Results from the Survey of Antibiotic Resistance (SOAR) 2012–14 in Thailand, India, South Korea and Singapore

April 5, 2016 at 7:52 pm

Journal of Antimicrobial Chemotherapy May 2016 V.71 Suppl 1 i3-i19

Torumkuney, R. Chaiwarith, W. Reechaipichitkul, K. Malatham, V. Chareonphaibul, C. Rodrigues, D. S. Chitins, M. Dias, S. Anandan, S. Kanakapura, Y. J. Park, K. Lee, H. Lee, J. Y. Kim, Y. Lee, H. K. Lee, J. H. Kim, T. Y. Tan, Y. X. Heng, P. Mukherjee, and I. Morrissey

1GlaxoSmithKline, 980 Great West Road, Brentford, Middlesex TW8 9GS, UK

2Faculty of Medicine, Chiang Mai University, Maharaj Nakorn Chiang Mai Hospital, 110 Intavaroros Road, Tambon Sribhoom, Muang, Chiang Mai 50200, Thailand

3Khon Kaen University Faculty of Medicine, Srinagarind Hospital, 123 Mittraphap Highway, Tambol Naimuang, Muang District, Khon Kaen 40002, Thailand

4Mahidol University Faculty of Medicine Ramathibodi Hospital, 270 Rama VI. Road, oong Phayathai, Ratchathewi, Bangkok 10400, Thailand

5GlaxoSmithKline Thailand, 12th Floor, Wave Place, 55 Wireless Road, Lumpini, Patumwan, Bangkok 10330, Thailand

6Hinduja Hospital and Medical Research Centre, Department of Microbiology, Veer Savarkar Marg, Mahim, Mumbai 400 016, India

7Choithram Hospital and Research Centre, Department of Microbiology, Manik Bagh Road, Indore 452 014 (M/P), India

8St John’s Medical College Hospital, Department of Microbiology, Sarjapur Road, Bangalore 560 034, India

9Christian Medical College, Department of Microbiology, Vellore 632 004, India

10GlaxoSmithKline India, No. 5 Embassy Links, Cunningham (SRT) Road, Bangalore 560 052, India

11The Catholic University of Korea, Seoul St Mary’s Hospital, 222 Banpo-daero, Seocho-Gu, Seoul, South Korea

12Yonsei University College of Medicine, Severance Hospital, 50-1, Yonsei-ro, Seodaemun-gu, Seoul, South Korea

13Yonsei University College of Medicine, Gangnam Severance Hospital, 211 Eonju-ro, Gangnam-gu, Seoul, South Korea

14Hanyang University Medical Center, 222-1, Wangsimni-ro, Seongdong-gu, Seoul, South Korea

15The Catholic University of Korea, Uijongbu St Mary’s Hospital, 271, Cheonbo-ro, Ukjeongbu-si, Gyeonggi-do, Korea

16GlaxoSmithKline Korea, LS Yongsan Tower, 9th Floor, Hangang 191, Yongsan-gu, Seoul, South Korea

17Changi General Hospital Pte Ltd (Reg. No. 198904226R), 2 Simei Street 3, Singapore 529889

18GlaxoSmithKline Singapore, (Reg. No. 198102938K), 150 Beach Road, No. 22-00 Gateway West, Singapore 189720

19IHMA Europe Sàrl, 9A Route de la Corniche, Epalinges 1066, Switzerland

Objectives

To provide susceptibility data for community-acquired respiratory tract isolates of Streptococcus pneumoniae, Streptococcus pyogenes, Haemophilus influenzae and Moraxella catarrhalis collected in 2012–14 from four Asian countries.

Methods

MICs were determined using Etest® for all antibiotics except erythromycin, which was evaluated by disc diffusion. Susceptibility was assessed using CLSI, EUCAST and pharmacokinetic/pharmacodynamic (PK/PD) breakpoints. For macrolide/clindamycin interpretation, breakpoints were adjusted for incubation in CO2 where available.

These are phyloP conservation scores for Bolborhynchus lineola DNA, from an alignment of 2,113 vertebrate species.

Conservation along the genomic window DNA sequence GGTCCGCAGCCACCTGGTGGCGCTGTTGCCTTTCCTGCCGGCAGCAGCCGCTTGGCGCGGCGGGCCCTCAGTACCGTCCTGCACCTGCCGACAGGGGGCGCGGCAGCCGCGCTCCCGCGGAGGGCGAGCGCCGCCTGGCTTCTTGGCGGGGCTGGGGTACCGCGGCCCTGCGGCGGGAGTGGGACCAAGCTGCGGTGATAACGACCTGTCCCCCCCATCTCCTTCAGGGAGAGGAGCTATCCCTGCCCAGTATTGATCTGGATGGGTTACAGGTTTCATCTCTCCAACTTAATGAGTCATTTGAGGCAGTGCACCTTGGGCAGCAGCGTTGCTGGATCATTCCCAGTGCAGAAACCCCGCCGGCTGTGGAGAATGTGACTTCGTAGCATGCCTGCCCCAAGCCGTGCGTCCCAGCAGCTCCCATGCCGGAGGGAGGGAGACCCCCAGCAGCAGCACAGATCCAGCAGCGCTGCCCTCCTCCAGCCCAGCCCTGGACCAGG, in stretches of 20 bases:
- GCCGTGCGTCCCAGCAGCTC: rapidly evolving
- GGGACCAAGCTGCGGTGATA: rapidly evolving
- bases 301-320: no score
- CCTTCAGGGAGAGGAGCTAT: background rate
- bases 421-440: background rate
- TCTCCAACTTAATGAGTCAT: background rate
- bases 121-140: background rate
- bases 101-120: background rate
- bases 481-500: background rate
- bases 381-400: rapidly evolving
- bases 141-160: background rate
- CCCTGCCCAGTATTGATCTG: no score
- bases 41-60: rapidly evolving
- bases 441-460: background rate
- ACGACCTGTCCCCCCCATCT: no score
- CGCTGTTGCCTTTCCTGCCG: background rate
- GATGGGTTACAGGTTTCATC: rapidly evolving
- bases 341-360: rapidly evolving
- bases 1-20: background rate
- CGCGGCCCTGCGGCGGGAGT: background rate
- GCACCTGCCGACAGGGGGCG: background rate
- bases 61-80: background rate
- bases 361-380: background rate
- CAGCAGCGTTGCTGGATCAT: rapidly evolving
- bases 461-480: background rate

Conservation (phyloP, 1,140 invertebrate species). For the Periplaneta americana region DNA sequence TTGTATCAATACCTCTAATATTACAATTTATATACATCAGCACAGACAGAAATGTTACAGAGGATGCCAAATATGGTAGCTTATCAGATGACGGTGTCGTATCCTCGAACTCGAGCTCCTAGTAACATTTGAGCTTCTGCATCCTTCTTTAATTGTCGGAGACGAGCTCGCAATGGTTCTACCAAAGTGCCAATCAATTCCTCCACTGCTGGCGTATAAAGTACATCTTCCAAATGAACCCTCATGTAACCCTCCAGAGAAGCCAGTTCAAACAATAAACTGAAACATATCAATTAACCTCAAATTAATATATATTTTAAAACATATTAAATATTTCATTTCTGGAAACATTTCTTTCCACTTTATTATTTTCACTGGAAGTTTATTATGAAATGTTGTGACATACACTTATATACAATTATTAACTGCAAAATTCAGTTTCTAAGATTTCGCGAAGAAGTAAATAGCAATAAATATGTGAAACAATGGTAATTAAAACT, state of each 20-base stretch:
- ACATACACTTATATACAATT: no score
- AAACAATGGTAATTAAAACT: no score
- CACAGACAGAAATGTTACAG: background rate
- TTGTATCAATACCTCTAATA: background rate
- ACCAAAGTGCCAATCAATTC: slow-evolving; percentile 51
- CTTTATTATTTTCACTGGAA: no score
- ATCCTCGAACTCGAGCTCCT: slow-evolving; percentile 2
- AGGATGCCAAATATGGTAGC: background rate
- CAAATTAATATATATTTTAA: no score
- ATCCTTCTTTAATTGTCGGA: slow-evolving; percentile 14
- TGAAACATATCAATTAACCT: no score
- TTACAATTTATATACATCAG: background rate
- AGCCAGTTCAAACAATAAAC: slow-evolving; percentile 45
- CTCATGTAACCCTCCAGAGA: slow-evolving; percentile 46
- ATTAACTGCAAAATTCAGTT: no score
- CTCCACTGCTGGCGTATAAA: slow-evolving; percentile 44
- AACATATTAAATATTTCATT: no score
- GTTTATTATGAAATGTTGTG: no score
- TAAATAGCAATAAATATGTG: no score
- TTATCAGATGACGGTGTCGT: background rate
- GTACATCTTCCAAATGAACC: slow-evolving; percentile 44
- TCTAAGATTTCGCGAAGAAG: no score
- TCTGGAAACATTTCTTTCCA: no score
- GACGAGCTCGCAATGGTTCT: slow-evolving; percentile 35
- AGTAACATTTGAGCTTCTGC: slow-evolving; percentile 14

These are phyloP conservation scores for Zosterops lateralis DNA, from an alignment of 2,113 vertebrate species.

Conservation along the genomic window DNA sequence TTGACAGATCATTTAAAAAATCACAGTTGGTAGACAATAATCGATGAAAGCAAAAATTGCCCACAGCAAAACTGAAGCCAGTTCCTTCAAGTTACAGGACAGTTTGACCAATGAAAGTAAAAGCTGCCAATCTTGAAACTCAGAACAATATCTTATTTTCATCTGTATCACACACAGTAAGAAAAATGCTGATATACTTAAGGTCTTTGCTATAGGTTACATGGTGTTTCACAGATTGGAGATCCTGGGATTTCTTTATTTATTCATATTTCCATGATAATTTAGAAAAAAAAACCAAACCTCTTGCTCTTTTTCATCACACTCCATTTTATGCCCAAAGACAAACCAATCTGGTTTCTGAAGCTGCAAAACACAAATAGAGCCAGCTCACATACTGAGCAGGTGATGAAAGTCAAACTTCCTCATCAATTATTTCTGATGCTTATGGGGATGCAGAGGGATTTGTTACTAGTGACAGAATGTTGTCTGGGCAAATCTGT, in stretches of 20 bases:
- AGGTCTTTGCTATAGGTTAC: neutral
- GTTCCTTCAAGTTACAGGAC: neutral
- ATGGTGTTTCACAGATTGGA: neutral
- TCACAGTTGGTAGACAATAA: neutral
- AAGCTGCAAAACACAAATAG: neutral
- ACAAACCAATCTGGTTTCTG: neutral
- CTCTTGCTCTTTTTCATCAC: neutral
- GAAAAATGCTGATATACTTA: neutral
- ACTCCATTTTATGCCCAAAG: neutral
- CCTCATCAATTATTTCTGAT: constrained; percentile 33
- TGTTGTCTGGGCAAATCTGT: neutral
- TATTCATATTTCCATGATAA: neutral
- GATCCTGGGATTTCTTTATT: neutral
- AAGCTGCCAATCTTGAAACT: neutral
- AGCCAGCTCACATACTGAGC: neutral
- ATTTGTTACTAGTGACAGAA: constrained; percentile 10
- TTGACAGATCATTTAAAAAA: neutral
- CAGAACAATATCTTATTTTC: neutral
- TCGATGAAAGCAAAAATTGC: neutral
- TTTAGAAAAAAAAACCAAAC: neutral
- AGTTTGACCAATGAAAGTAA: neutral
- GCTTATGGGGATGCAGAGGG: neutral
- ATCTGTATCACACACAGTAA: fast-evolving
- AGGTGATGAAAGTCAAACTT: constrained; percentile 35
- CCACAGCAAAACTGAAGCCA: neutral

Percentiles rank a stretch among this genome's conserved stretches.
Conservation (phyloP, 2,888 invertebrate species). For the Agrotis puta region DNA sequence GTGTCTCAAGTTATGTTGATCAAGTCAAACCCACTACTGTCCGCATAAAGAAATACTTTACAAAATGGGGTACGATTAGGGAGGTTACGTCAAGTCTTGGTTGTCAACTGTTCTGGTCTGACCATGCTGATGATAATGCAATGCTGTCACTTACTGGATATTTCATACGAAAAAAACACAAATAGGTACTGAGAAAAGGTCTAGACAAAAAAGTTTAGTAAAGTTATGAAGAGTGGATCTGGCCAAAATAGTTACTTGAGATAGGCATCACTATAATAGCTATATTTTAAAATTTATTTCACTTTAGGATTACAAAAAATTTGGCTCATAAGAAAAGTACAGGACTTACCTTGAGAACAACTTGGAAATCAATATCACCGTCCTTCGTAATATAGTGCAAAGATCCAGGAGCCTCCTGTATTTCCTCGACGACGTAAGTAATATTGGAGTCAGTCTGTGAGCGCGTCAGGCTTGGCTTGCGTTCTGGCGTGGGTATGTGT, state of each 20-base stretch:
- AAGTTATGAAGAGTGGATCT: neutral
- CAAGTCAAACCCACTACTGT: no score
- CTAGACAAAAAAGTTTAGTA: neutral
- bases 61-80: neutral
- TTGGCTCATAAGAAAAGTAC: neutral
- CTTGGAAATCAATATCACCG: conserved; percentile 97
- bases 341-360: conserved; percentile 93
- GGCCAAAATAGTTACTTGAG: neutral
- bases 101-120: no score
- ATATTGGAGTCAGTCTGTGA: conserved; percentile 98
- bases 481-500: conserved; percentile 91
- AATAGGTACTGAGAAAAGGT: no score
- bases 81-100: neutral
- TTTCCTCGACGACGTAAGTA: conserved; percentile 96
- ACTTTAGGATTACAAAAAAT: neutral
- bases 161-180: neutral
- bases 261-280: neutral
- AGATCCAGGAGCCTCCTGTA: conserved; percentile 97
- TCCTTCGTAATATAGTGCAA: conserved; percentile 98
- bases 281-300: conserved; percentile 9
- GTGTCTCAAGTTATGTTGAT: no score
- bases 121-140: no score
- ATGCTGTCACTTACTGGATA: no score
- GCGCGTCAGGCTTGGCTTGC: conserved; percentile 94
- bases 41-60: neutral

Results

Susceptibility of S. pneumoniae was generally lower in South Korea than in other countries. Penicillin susceptibility assessed using CLSI oral or EUCAST breakpoints ranged from 21.2% in South Korea to 63.8% in Singapore. In contrast, susceptibility using CLSI intravenous breakpoints was much higher, at 79% in South Korea and 95% or higher elsewhere. Macrolide susceptibility was 20% in South Korea and 50%–60% elsewhere. Among S. pyogenes isolates (India only), erythromycin susceptibility (20%) was lowest of the antibiotics tested. In H. influenzae antibiotic susceptibility was high except for ampicillin, where susceptibility ranged from 16.7% in South Korea to 91.1% in India. South Korea also had a high percentage (18.1%) of β-lactamase-negative ampicillin-resistant isolates. Amoxicillin/clavulanic acid susceptibility for each pathogen (PK/PD high dose) was between 93% and 100% in all countries except for H. influenzae in South Korea (62.5%).

Conclusions

Use of EUCAST versus CLSI breakpoints had profound differences for cefaclor, cefuroxime and ofloxacin, with EUCAST showing lower susceptibility. There was considerable variability in susceptibility among countries in the same region. Thus, continued surveillance is necessary to track future changes in antibiotic resistance.

PDF

http://jac.oxfordjournals.org/content/71/suppl_1/i3.full.pdf

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Entry filed under: Antimicrobianos, Bacterias, Bacteriemias, Epidemiología, Infecciones respiratorias, Metodos diagnosticos, Resistencia bacteriana.

Influenza vaccination of pregnant women and protection of their infants. Results from the Survey of Antibiotic Resistance (SOAR) 2011–14 in the Democratic Republic of Congo, Ivory Coast, Republic of Senegal and Kenya


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